New York Times, “Action Under the Fugitive Slave Law,” October 26, 1857

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    “Action Under the Fugitive Slave Law,” New York Times, October 26, 1857, p. 3: 1.
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    New York Times
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    Action Under the Fugitive Slave Law
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    Meghan Rafferty, Dickinson College
    The following text is presented here in complete form, as true to the original written document as possible. Spelling and other typographical errors have been preserved as in the original.

    ACTION UNDER THE FUGITIVE SLAVE LAW.— In the United States District Court, at Columbus, Ohio, on the 21st., Judge LEAVITT charged the Grand Jury in relation to the provisions of the Fugitive Slave law—remarking that a complaint founded upon the seventh section of that act would be submitted for their investigation. The complaint is against persons who participated in a rescue. His honor does not appear to have charged very strongly in defence of the law. He ruled that the nature of the offence must be definitely settled; and in reality nullified the worst features of the act by the following declaration:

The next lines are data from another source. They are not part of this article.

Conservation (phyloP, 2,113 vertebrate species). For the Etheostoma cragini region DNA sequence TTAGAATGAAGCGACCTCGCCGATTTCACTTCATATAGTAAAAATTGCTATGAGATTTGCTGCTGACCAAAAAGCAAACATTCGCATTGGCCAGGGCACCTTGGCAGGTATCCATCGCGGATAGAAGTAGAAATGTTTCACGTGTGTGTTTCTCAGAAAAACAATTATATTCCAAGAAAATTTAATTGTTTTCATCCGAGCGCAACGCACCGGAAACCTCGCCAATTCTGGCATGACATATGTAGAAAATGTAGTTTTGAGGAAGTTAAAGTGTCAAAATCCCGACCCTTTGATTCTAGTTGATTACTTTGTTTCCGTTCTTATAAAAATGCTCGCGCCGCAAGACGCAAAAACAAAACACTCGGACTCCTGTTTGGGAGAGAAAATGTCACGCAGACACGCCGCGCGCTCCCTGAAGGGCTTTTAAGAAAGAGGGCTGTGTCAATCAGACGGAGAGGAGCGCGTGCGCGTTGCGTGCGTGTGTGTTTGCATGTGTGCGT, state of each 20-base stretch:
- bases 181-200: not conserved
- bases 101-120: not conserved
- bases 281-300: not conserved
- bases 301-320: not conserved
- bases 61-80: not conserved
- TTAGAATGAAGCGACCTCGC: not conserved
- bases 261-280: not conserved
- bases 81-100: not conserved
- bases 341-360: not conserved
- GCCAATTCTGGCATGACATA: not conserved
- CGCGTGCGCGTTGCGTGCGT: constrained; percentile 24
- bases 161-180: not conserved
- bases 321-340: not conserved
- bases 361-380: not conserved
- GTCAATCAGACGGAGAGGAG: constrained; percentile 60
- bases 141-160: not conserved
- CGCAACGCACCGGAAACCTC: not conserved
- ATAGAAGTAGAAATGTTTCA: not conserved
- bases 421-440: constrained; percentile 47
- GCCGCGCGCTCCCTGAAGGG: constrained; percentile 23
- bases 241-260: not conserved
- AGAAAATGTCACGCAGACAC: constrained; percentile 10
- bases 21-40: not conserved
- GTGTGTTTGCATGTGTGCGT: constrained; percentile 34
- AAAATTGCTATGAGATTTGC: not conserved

“The offence of ‘harboring’ is not committed unless the result is the actual prevention of the recapture of the fugitive. In regard to ‘concealing,’ it implies actual knowledge, on the part of the person charged with the offence, that the party was a fugitive slave, and that he concealed him from observation in such was as to defeat the vigilance and intentions of the party seeking to make the arrest. In speaking of this, I will remark again that there must have been a knowledge that the person escaping was a fugitive slave, and that knowledge may be a positive knowledge, or deduced from the circumstances of the case. It has been decided in this and other Courts that, under this law and the old law of 1793, the offence of harboring and concealing and assisting in the escape of a negro was not consummated by merely ministering to his wants, and giving to him that charity and assistance which might unite for his comfort and necessities.”

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